The conversations at the Q conference did not mirror the raging debates common on cable news networks, but they may more closely resemble the national conversation as it occurs in many homes, workplaces, and churches.
The Iraq War veteran and contributor to National Review says Hillary Clinton was “a dishonest First Lady, a middling senator, and a failed Secretary of State. That is hardly the resume of a commander-in-chief.” Here he argues why Christians shouldn’t support her.
The former spiritual advisor to President Bill Clinton says he supports Hillary even though he is pro-life. He lays out why he thinks other Christians should too.
In 2010, Wesley Hill helped fan the flames of a growing movement of celibate gay Christians. Now he’s taking his arguments a step further.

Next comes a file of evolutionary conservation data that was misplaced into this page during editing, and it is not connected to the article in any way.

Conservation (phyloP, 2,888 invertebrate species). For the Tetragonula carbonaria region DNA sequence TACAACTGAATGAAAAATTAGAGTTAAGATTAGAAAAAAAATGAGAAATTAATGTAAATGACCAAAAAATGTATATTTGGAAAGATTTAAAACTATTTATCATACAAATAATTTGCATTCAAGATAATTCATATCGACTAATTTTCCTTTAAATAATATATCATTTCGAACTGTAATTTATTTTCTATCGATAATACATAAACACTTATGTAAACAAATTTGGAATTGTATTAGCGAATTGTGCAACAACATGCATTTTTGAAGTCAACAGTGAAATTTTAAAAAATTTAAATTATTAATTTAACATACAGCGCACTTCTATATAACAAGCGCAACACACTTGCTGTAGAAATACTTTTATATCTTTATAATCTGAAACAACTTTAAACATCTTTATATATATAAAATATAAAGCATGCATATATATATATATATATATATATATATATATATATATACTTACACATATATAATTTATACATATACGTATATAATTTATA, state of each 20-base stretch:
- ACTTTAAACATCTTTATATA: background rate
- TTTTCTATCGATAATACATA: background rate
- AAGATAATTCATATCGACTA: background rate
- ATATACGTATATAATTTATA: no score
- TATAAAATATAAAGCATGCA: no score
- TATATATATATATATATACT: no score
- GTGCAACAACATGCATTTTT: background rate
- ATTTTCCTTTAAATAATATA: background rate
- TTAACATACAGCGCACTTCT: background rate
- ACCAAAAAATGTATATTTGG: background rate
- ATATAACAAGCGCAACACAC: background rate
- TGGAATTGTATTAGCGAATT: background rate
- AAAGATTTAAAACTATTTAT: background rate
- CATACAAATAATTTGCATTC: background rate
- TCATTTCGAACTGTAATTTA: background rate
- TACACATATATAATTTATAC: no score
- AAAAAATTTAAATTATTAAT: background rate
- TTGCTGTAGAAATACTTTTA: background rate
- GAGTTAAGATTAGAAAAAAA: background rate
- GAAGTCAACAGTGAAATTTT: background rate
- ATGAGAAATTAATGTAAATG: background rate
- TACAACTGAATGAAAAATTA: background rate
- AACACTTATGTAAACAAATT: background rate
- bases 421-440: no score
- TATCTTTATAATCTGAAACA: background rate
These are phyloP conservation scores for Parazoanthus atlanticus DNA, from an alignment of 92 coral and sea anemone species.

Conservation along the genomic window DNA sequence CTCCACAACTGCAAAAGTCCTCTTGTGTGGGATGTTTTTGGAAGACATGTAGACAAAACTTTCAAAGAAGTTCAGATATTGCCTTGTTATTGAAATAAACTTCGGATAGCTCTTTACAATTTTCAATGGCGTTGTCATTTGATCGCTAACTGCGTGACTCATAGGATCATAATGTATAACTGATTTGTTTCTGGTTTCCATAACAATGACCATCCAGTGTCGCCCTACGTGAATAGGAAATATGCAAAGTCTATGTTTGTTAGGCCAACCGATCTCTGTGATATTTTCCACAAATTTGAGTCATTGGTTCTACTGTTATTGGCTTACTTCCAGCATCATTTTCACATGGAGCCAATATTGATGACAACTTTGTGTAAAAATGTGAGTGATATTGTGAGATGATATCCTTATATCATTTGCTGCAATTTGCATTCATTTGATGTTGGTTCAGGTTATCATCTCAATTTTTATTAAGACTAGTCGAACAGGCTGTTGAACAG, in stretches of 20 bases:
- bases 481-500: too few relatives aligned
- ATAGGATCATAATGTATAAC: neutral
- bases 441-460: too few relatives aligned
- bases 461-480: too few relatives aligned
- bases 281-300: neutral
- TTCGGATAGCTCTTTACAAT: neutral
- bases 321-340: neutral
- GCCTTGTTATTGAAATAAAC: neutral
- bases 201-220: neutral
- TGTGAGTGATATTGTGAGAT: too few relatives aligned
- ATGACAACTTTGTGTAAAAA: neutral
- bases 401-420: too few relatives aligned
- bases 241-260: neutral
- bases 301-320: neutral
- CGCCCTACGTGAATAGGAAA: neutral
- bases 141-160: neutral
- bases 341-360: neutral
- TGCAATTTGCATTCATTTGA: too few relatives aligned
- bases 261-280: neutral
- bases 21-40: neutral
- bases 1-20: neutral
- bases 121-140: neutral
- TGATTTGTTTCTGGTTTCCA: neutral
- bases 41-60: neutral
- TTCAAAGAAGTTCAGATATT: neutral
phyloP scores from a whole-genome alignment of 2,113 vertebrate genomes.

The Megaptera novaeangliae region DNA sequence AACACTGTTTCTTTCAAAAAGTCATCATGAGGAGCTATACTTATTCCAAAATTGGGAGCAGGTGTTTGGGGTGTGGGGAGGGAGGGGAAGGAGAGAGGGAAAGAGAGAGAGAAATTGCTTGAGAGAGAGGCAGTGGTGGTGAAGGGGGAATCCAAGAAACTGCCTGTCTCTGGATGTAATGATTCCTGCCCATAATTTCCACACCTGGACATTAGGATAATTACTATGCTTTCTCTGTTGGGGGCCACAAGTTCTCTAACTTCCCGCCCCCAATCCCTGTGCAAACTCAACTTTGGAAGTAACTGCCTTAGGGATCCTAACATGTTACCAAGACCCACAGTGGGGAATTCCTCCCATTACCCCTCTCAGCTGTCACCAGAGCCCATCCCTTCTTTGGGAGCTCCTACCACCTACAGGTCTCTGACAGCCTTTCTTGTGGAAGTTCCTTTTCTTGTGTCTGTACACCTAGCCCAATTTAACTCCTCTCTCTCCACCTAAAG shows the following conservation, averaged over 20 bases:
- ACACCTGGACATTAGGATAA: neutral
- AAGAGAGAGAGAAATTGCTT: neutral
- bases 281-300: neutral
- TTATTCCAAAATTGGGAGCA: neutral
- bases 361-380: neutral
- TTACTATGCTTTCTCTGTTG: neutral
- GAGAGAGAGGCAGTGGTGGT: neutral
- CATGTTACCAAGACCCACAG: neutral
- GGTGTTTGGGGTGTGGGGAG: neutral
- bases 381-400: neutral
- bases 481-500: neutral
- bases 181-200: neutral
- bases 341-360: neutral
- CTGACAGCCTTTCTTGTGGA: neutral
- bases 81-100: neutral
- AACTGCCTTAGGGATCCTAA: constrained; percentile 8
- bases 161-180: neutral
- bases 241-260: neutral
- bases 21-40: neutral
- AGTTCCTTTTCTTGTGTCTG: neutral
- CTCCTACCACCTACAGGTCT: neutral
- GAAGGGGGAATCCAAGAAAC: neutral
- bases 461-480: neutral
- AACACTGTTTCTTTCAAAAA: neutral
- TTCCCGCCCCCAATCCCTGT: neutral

The New York Times columnist argues church leaders should be “made” to abandon their views on same-sex relationships. If liberals want to energize their opposition, this is exactly the kind of thing that will do it.
A Princeton historian says the idea that America is a “Christian nation” is a modern invention fueled by corporations, clergy, and politicians.
A core argument among the law’s defenders is that there is already a federal RFRA and 19 other states have a law exactly like the Indiana’s. But similar is not same.
The National Latino Evangelical Coalition urged their 3,000 member congregations to end capital punishment. They are the first major evangelical association to take this position publicly, but support for the death penalty among Christians is waning.
To hear some commentators talk, debates on LGBT issues are over and conservatives have lost. But such predictions are premature.